Adwords: The Nearest Thing to a Perfect Market

It took Google some time to figure out how to make money with their innovative search algorithm. When they figured it out it was one hell of a model. Although they didn't invent search advertising, but they are the ones the most famous for superbly helping advertisers, and later on publishers to make great profits.
One of the biggest challenges in advertising is reaching your message to the right audience at the right time, which is something quite difficult to achieve with the traditional advertising methods. With AdWords, your ad appears next to search results exactly when people are interested in what you have to sell.
Some of the things that make it a great system, is that there is no fixed price for ad placement, and you don't have to negotiate for prices (you can't even if you wanted). The self-regulating system makes you pay only when people click on your ad and visit your website, so you only pay for visitors coming to your site.
The really cool thing is how the pricing is determined. First you decide the maximum amount of money you are ready to pay for a click, and they never charge you more than that amount. Second, Google's discounter makes sure to let you pay less than the maximum amount you are willing to pay, thus rewarding good and relevant advertising instead of just deep pockets.
Here is the main advantage for advertisers who have relevant interesting stuff to perform better than their high-budget counter parts.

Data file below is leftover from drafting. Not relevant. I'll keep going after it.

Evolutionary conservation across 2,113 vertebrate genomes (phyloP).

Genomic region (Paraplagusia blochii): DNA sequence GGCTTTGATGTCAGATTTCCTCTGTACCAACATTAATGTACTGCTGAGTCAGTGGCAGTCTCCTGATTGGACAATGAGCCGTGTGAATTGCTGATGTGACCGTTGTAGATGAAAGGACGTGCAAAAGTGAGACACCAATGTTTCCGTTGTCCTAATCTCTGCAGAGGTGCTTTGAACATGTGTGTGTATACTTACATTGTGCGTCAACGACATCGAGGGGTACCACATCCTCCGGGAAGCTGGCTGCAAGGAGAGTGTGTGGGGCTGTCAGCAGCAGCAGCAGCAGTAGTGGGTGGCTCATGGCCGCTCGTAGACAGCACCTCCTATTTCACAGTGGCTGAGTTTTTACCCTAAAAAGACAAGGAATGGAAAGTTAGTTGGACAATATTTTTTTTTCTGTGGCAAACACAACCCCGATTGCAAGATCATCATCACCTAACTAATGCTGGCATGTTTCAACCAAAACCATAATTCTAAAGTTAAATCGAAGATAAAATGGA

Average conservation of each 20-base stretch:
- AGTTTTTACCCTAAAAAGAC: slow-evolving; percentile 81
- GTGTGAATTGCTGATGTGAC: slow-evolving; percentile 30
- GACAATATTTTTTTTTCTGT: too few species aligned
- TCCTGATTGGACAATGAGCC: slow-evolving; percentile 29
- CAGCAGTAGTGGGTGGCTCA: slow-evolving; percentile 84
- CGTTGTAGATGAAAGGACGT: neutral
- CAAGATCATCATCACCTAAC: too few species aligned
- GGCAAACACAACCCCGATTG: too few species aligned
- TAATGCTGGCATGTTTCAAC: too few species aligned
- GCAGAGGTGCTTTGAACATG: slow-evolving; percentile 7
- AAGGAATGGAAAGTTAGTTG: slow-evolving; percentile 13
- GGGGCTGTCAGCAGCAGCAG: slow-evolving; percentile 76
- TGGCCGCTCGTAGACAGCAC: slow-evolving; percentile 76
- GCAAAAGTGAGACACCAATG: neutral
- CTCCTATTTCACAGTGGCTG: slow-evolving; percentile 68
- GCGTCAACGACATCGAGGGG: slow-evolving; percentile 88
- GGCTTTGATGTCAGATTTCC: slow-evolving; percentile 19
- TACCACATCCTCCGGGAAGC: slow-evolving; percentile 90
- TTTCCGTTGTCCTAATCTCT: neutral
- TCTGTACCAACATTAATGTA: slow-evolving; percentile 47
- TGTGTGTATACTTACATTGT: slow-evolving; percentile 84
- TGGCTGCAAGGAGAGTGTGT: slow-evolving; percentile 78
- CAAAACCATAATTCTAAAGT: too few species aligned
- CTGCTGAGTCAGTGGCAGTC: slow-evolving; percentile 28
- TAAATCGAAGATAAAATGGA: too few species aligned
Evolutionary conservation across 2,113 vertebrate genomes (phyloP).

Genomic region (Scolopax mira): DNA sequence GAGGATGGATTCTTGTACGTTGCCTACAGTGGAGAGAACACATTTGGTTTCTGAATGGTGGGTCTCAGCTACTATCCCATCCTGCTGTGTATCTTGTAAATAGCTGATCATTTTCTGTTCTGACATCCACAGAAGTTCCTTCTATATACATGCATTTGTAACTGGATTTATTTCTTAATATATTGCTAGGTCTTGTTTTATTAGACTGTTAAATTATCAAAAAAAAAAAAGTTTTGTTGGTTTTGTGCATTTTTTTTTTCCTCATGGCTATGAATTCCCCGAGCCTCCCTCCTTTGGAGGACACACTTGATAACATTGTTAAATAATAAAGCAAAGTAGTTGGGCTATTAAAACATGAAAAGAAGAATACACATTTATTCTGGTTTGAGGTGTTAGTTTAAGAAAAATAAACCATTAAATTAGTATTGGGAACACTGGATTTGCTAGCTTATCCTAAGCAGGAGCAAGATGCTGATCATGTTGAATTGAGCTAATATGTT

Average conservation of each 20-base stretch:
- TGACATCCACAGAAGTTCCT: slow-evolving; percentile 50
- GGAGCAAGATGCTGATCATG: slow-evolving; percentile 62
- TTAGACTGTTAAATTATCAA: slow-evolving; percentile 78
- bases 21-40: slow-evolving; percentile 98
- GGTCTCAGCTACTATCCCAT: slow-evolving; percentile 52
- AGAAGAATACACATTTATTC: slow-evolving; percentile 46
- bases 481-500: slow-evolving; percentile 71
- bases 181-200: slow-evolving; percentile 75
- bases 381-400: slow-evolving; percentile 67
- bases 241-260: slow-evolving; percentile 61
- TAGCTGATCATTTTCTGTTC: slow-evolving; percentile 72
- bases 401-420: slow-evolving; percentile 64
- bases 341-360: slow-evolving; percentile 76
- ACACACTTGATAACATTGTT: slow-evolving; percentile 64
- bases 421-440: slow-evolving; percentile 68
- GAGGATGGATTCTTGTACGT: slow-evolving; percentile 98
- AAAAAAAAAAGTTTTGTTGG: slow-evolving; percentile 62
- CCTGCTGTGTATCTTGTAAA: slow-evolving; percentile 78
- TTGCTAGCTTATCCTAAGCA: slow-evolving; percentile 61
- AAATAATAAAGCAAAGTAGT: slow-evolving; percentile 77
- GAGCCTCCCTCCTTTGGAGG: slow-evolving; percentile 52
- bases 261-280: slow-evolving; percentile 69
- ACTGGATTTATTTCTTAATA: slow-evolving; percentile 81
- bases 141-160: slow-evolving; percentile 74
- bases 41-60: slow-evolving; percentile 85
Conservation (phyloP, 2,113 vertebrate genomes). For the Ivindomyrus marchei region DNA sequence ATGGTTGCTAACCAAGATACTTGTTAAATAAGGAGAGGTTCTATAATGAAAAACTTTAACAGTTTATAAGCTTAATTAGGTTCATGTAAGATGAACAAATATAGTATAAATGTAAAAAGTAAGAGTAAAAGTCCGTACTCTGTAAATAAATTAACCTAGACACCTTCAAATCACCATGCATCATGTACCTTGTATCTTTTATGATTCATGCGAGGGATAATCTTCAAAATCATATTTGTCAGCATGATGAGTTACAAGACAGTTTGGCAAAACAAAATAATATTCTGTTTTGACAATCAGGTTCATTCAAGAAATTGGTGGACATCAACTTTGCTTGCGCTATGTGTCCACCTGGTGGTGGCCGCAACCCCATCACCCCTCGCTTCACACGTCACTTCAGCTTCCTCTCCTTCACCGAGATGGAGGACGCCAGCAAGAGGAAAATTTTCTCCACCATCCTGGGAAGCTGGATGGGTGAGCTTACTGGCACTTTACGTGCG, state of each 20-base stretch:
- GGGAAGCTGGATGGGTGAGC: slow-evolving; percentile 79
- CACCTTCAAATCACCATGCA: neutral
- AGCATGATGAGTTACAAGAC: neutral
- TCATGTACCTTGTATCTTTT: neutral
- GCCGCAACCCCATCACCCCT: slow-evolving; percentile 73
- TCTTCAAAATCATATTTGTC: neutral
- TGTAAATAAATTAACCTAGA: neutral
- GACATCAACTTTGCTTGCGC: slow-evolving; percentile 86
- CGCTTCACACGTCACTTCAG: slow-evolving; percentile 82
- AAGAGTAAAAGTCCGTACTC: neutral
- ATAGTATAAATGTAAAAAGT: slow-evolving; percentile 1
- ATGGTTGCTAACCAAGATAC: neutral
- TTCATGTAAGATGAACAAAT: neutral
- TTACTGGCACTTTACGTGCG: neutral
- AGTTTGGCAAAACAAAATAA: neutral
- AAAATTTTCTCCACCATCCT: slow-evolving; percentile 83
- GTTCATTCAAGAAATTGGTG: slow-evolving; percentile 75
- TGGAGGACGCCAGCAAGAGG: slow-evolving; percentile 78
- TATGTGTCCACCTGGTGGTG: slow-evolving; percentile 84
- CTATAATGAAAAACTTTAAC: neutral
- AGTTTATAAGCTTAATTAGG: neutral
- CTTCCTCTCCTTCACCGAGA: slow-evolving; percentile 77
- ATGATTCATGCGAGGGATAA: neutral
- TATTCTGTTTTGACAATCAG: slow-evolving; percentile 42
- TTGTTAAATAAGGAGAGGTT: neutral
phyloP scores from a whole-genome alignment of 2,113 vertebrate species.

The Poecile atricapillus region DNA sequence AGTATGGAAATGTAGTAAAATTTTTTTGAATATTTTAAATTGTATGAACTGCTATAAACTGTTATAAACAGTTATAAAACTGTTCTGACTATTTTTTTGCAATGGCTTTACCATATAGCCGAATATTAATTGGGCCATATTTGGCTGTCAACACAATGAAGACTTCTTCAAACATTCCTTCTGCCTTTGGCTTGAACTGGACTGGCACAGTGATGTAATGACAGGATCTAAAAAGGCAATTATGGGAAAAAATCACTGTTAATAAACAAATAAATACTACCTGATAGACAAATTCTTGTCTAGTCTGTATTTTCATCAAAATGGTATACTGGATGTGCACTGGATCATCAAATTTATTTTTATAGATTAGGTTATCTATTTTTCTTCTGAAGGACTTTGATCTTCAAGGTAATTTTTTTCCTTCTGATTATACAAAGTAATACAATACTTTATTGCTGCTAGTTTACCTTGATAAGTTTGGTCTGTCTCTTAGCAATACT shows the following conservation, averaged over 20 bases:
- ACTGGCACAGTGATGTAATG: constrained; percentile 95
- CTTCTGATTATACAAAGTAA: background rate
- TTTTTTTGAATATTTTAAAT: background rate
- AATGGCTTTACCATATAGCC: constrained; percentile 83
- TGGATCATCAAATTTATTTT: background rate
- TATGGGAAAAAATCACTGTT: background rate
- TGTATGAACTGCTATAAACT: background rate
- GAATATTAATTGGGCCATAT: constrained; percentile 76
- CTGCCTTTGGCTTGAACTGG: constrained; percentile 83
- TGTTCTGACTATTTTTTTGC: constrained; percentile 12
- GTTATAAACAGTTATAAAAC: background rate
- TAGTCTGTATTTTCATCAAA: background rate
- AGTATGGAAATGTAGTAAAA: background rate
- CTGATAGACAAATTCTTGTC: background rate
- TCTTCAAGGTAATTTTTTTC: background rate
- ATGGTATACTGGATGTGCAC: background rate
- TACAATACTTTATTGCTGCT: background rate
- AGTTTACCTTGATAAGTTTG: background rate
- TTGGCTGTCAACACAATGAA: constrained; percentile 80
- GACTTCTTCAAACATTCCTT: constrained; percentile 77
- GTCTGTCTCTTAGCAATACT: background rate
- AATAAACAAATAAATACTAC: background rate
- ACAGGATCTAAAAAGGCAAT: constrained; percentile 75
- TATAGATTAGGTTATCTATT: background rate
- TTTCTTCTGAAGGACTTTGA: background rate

What's more is that if your ads don't achieve a certain click-through ratio they will stop showing since this means that they are not relevant for searchers. How many companies will not allow you to advertise because you are not creating good enough stuff?!
What makes AdWords resemble a perfect market, is that prices are determined naturally, and vary according to the hidden forces of supply and demand. More importantly the most adaptive and relevant advertiser wins at the end, and not the most powerful.
Strict editorial rules are applied to acceptable ads. They give a first impression of a tough system, but a second look proves that these standards are for the advertiser's benefit.
For example, the use of superlatives is prohibited, you cannot say the word "best" in your ad copy. This only shows that you are boasting and it doesn't actually convey information for the readers. "Award-winning" on the other hand is acceptable and allows the reader to decide for themselves whether or not to trust your ad.
Another example is prohibiting advertisers from using the exclamation mark more than once in each ad, and it is not accepted in the headline of the ad. Studies show that using the exclamation mark in real estate ads, gives the impression that the house on sale is not as valuable as the seller is claiming. "Why is he stressing the facts so strongly, I can read the information myself!"
A new feature was recently launched allows advertisers to use AdWords for market research. The search queries report gives you a list of all the queries that have triggered your ads, and got you clicks. Two main benefits of this; first, you get to know what keywords are triggering your ads (when you set your keywords to broad match, related words can also trigger your ads to show). Second, you get to know what people are really looking for, and what percentage of them is looking for a certain keyword(s), or product.
I have used this tool with on account, and got more than 900,000 queries after spending around $5,000 for the website I was working on. This is a huge number and the insights it gave us were invaluable.